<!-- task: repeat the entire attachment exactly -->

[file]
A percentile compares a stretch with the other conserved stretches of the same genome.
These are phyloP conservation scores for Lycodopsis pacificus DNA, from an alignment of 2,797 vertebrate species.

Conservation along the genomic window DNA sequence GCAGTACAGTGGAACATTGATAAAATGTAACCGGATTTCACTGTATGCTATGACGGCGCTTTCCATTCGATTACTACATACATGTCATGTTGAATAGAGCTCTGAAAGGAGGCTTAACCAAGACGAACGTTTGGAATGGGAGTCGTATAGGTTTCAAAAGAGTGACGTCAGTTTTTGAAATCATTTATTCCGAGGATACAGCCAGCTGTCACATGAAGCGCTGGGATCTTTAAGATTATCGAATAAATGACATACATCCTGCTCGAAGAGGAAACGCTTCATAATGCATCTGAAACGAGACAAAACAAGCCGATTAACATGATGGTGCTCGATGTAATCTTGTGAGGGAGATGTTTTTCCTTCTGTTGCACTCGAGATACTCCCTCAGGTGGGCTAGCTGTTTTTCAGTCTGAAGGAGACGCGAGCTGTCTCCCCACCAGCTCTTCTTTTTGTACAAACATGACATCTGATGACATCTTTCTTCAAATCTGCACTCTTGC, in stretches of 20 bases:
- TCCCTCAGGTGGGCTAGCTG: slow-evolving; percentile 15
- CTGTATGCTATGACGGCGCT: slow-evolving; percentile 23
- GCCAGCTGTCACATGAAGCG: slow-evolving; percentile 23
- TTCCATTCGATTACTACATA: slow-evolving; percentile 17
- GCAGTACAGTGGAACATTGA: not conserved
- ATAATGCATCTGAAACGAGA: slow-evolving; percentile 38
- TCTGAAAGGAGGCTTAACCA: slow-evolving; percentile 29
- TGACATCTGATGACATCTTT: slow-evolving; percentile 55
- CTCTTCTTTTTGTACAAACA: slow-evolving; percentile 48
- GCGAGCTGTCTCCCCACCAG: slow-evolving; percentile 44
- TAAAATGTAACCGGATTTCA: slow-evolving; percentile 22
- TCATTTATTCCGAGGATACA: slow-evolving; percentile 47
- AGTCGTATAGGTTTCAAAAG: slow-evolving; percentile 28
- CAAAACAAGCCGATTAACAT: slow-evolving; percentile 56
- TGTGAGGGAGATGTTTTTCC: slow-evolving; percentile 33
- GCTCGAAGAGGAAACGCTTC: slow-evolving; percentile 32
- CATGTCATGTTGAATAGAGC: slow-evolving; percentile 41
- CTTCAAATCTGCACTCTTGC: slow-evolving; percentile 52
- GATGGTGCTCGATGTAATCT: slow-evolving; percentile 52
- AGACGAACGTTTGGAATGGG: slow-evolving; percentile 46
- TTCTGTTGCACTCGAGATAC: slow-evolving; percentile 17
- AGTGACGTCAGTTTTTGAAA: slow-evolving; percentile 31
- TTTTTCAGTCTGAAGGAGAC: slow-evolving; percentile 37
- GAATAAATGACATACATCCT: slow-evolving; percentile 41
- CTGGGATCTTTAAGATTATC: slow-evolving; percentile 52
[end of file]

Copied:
A percentile compares a stretch with the other conserved stretches of the same genome.
These are phyloP conservation scores for Lycodopsis pacificus DNA, from an alignment of 2,797 vertebrate species.

Conservation along the genomic window DNA sequence GCAGTACAGTGGAACATTGATAAAATGTAACCGGATTTCACTGTATGCTATGACGGCGCTTTCCATTCGATTACTACATACATGTCATGTTGAATAGAGCTCTGAAAGGAGGCTTAACCAAGACGAACGTTTGGAATGGGAGTCGTATAGGTTTCAAAAGAGTGACGTCAGTTTTTGAAATCATTTATTCCGAGGATACAGCCAGCTGTCACATGAAGCGCTGGGATCTTTAAGATTATCGAATAAATGACATACATCCTGCTCGAAGAGGAAACGCTTCATAATGCATCTGAAACGAGACAAAACAAGCCGATTAACATGATGGTGCTCGATGTAATCTTGTGAGGGAGATGTTTTTCCTTCTGTTGCACTCGAGATACTCCCTCAGGTGGGCTAGCTGTTTTTCAGTCTGAAGGAGACGCGAGCTGTCTCCCCACCAGCTCTTCTTTTTGTACAAACATGACATCTGATGACATCTTTCTTCAAATCTGCACTCTTGC, in stretches of 20 bases:
- TCCCTCAGGTGGGCTAGCTG: slow-evolving; percentile 15
- CTGTATGCTATGACGGCGCT: slow-evolving; percentile 23
- GCCAGCTGTCACATGAAGCG: slow-evolving; percentile 23
- TTCCATTCGATTACTACATA: slow-evolving; percentile 17
- GCAGTACAGTGGAACATTGA: not conserved
- ATAATGCATCTGAAACGAGA: slow-evolving; percentile 38
- TCTGAAAGGAGGCTTAACCA: slow-evolving; percentile 29
- TGACATCTGATGACATCTTT: slow-evolving; percentile 55
- CTCTTCTTTTTGTACAAACA: slow-evolving; percentile 48
- GCGAGCTGTCTCCCCACCAG: slow-evolving; percentile 44
- TAAAATGTAACCGGATTTCA: slow-evolving; percentile 22
- TCATTTATTCCGAGGATACA: slow-evolving; percentile 47
- AGTCGTATAGGTTTCAAAAG: slow-evolving; percentile 28
- CAAAACAAGCCGATTAACAT: slow-evolving; percentile 56
- TGTGAGGGAGATGTTTTTCC: slow-evolving; percentile 33
- GCTCGAAGAGGAAACGCTTC: slow-evolving; percentile 32
- CATGTCATGTTGAATAGAGC: slow-evolving; percentile 41
- CTTCAAATCTGCACTCTTGC: slow-evolving; percentile 52
- GATGGTGCTCGATGTAATCT: slow-evolving; percentile 52
- AGACGAACGTTTGGAATGGG: slow-evolving; percentile 46
- TTCTGTTGCACTCGAGATAC: slow-evolving; percentile 17
- AGTGACGTCAGTTTTTGAAA: slow-evolving; percentile 31
- TTTTTCAGTCTGAAGGAGAC: slow-evolving; percentile 37
- GAATAAATGACATACATCCT: slow-evolving; percentile 41
- CTGGGATCTTTAAGATTATC: slow-evolving; percentile 52